Defence giant BAE Systems this morning said that it was on track to hit sales and earnings forecasts for 2021.
The firm, a major supply to the Ministry of Defence (MoD) and other governments around the world, said that it was well positioned for growth in the coming years due to plans to increase defence spending around the world.
BAE is forecasting sales growth of 5 per cent – 7 per cent and underlying operating profit growth over 10 per cent.
But shares in the firm slid 0.9 per cent after the open today.
After last year’s disruption, BAE said that the performance of its US ship repair business had improved, and that it had ramped up combat vehicle production.
Likewise, its applied intelligence division had had a good start to the year, it said, after a restructuring programme.
Its air, maritime, electronic systems and intelligence and security divisions all continue to perform strongly, BAE added.
Chief executive Charles Woodburn, who was recently the subject of a shareholder revolt over a bonus deal designed to keep him at the company, said:
“Our good operational performance underlines our confidence in the full year guidance for top line growth and margin expansion and our three-year cash targets.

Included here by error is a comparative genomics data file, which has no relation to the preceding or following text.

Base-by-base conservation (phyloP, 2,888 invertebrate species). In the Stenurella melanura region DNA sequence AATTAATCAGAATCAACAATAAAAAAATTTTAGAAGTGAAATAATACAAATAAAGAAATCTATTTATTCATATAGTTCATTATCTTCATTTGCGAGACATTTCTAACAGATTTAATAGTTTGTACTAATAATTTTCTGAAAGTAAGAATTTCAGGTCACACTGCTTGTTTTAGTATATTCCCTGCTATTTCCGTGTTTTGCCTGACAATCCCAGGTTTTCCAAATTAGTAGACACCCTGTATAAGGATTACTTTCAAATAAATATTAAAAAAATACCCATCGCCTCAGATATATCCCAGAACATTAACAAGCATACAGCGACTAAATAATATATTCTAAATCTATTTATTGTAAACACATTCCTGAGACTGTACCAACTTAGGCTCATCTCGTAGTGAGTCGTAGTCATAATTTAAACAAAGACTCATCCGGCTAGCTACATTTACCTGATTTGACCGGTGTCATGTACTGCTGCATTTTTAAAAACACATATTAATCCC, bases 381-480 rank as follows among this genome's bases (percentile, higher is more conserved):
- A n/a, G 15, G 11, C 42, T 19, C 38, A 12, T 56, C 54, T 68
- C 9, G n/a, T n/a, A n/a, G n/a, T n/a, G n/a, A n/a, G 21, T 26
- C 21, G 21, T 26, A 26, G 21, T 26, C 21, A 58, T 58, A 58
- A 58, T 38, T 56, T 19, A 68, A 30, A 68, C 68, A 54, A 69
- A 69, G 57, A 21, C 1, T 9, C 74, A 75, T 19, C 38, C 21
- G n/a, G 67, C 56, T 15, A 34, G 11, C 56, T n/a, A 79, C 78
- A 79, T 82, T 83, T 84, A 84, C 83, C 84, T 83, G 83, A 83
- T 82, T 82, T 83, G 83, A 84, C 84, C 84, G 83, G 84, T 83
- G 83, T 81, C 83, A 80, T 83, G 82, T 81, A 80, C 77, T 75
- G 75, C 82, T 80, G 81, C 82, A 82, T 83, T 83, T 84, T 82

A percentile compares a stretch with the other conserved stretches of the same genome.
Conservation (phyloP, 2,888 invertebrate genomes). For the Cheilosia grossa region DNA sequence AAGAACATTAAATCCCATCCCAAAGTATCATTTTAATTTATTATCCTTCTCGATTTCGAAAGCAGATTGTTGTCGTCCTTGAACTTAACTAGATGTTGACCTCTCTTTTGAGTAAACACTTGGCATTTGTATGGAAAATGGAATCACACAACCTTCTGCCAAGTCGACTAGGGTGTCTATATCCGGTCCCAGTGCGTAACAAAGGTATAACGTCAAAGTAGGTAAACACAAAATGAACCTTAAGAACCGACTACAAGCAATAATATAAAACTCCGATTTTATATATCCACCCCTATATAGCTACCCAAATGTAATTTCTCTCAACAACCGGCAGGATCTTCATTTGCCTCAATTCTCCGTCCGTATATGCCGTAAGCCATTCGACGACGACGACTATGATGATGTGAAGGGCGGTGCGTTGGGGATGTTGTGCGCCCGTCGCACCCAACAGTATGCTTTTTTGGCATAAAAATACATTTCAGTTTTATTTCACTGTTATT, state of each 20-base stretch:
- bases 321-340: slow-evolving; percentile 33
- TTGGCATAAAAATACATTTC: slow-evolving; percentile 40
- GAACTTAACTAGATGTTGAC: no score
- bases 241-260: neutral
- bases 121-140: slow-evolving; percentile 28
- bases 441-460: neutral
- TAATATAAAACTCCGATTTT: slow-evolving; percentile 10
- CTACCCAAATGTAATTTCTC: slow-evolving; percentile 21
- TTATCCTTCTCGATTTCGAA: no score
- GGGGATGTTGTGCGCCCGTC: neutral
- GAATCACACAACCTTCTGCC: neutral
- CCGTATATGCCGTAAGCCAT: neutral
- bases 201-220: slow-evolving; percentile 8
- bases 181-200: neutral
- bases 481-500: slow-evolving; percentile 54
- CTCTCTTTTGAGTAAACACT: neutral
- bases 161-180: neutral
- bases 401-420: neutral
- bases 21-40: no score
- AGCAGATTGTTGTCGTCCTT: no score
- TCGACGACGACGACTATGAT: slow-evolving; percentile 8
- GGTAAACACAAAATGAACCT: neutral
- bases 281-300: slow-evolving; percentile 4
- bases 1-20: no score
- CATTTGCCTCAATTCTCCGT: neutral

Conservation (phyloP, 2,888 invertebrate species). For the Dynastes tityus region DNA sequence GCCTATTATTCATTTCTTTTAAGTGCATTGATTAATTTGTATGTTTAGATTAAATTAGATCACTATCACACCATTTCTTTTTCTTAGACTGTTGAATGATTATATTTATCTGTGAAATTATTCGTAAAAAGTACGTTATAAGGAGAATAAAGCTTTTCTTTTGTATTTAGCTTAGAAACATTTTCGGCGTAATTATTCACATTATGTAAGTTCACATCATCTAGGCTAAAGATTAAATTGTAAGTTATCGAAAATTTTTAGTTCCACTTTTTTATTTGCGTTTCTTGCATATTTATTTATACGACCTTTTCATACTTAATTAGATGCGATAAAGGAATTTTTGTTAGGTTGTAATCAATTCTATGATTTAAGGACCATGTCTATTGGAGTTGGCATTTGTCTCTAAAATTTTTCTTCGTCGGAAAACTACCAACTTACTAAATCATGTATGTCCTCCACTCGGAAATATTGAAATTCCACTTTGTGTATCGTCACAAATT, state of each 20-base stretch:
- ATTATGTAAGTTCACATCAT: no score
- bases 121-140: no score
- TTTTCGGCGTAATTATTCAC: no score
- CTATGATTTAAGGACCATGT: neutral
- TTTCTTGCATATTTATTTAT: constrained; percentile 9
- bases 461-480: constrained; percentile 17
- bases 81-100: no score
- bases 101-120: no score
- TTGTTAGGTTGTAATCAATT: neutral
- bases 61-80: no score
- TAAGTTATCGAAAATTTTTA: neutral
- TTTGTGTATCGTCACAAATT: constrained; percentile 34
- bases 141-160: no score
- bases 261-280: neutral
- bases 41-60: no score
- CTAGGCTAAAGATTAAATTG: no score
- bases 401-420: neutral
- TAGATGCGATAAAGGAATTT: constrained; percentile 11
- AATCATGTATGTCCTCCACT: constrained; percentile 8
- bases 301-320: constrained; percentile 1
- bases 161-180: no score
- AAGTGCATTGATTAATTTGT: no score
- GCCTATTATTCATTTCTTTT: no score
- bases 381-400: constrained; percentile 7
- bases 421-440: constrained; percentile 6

“Strategically, our geographically diverse portfolio is aligned to growing defence budget areas; we’re ramping up investment in self-funded research and development aligned to customer focus areas and we’re leveraging our leading capabilities in evolving markets to ensure we’re increasingly well placed to deliver for all our stakeholders.”
Lee Wild, head of equity strategy at Interactive Investor, commented: “Just over five months into the new financial year and BAE Systems is still on track to hit targets for revenue, margins and cash.
“There’s comfort at the size of BAE’s order book, and new orders, led by Dreadnought submarine funding of £848m, have exceeded expectations.
“As always, there’s plenty for governments to spend their vast military budgets on, and many of BAE’s biggest customers plan to pump even more cash into defence.”
Laura Hoy, equity analyst at Hargreaves Lansdown, agreed: “Management also noted that President Biden’s proposed 2022 defence budget, which falls roughly in line with the current year’s spend, should support the group’s revenue growth ambitions. We’re inclined to agree.
“About half of BAE’s total revenue comes from the US, so the new President’s commitment to maintaining defence spending offers a sigh of relief.”